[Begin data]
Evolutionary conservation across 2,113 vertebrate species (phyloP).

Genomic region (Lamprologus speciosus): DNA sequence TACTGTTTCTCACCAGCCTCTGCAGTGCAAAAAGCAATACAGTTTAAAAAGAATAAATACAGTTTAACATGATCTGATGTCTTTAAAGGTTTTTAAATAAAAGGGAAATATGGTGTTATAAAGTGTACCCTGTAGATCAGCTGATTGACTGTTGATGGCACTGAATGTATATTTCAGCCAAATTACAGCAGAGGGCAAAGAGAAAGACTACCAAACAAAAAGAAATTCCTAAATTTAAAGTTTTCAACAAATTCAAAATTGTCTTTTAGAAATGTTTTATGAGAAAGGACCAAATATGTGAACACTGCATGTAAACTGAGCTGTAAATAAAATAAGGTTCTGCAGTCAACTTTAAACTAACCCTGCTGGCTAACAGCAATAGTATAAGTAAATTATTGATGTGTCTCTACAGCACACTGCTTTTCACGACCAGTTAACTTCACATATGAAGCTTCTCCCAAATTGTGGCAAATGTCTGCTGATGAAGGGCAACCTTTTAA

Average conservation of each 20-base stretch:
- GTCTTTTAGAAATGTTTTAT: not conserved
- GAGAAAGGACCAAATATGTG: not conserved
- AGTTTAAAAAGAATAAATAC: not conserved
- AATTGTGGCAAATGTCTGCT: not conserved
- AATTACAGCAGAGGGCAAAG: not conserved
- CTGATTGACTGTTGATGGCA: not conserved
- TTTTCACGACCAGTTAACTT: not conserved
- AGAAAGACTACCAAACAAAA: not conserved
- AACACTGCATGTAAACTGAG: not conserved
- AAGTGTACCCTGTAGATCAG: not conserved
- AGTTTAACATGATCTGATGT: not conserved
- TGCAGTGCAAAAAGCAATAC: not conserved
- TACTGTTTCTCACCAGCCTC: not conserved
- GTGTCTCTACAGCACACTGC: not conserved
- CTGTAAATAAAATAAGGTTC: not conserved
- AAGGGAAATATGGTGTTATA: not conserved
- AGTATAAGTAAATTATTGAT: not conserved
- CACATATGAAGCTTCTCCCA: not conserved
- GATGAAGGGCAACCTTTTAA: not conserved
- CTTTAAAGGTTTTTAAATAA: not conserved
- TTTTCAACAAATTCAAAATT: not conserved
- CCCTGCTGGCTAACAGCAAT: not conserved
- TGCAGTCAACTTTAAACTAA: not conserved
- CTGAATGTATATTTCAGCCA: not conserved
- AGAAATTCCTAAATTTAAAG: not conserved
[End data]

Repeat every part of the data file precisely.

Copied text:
Evolutionary conservation across 2,113 vertebrate species (phyloP).

Genomic region (Lamprologus speciosus): DNA sequence TACTGTTTCTCACCAGCCTCTGCAGTGCAAAAAGCAATACAGTTTAAAAAGAATAAATACAGTTTAACATGATCTGATGTCTTTAAAGGTTTTTAAATAAAAGGGAAATATGGTGTTATAAAGTGTACCCTGTAGATCAGCTGATTGACTGTTGATGGCACTGAATGTATATTTCAGCCAAATTACAGCAGAGGGCAAAGAGAAAGACTACCAAACAAAAAGAAATTCCTAAATTTAAAGTTTTCAACAAATTCAAAATTGTCTTTTAGAAATGTTTTATGAGAAAGGACCAAATATGTGAACACTGCATGTAAACTGAGCTGTAAATAAAATAAGGTTCTGCAGTCAACTTTAAACTAACCCTGCTGGCTAACAGCAATAGTATAAGTAAATTATTGATGTGTCTCTACAGCACACTGCTTTTCACGACCAGTTAACTTCACATATGAAGCTTCTCCCAAATTGTGGCAAATGTCTGCTGATGAAGGGCAACCTTTTAA

Average conservation of each 20-base stretch:
- GTCTTTTAGAAATGTTTTAT: not conserved
- GAGAAAGGACCAAATATGTG: not conserved
- AGTTTAAAAAGAATAAATAC: not conserved
- AATTGTGGCAAATGTCTGCT: not conserved
- AATTACAGCAGAGGGCAAAG: not conserved
- CTGATTGACTGTTGATGGCA: not conserved
- TTTTCACGACCAGTTAACTT: not conserved
- AGAAAGACTACCAAACAAAA: not conserved
- AACACTGCATGTAAACTGAG: not conserved
- AAGTGTACCCTGTAGATCAG: not conserved
- AGTTTAACATGATCTGATGT: not conserved
- TGCAGTGCAAAAAGCAATAC: not conserved
- TACTGTTTCTCACCAGCCTC: not conserved
- GTGTCTCTACAGCACACTGC: not conserved
- CTGTAAATAAAATAAGGTTC: not conserved
- AAGGGAAATATGGTGTTATA: not conserved
- AGTATAAGTAAATTATTGAT: not conserved
- CACATATGAAGCTTCTCCCA: not conserved
- GATGAAGGGCAACCTTTTAA: not conserved
- CTTTAAAGGTTTTTAAATAA: not conserved
- TTTTCAACAAATTCAAAATT: not conserved
- CCCTGCTGGCTAACAGCAAT: not conserved
- TGCAGTCAACTTTAAACTAA: not conserved
- CTGAATGTATATTTCAGCCA: not conserved
- AGAAATTCCTAAATTTAAAG: not conserved